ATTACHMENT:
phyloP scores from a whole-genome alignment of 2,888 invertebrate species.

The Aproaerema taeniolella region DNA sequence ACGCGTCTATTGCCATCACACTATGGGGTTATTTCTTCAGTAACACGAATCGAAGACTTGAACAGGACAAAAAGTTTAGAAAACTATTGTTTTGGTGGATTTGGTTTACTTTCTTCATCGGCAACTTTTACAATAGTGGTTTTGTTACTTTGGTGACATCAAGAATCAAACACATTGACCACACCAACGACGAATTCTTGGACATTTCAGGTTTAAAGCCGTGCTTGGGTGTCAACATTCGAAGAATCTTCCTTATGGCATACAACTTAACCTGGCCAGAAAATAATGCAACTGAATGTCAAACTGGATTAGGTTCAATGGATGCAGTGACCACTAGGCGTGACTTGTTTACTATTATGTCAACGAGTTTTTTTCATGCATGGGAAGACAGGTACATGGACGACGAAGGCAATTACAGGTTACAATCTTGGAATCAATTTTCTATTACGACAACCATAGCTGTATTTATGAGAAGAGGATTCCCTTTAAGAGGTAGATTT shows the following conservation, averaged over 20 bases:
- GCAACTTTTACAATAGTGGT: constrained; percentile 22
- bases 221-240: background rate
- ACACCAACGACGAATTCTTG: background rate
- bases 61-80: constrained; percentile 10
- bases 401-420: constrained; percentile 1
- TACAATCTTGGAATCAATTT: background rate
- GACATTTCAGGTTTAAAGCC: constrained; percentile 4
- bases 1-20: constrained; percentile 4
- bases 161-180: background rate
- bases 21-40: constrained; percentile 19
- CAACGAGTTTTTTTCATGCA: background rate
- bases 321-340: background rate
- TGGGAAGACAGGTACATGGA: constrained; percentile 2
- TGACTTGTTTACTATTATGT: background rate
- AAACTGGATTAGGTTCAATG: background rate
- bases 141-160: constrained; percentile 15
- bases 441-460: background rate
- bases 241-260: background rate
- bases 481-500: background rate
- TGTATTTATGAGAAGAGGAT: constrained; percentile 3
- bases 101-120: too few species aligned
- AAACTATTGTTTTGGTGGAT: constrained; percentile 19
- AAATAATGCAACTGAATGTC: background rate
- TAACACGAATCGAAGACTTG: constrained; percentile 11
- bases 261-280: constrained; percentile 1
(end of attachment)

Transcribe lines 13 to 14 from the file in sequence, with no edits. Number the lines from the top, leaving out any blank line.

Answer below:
- CAACGAGTTTTTTTCATGCA: background rate
- bases 321-340: background rate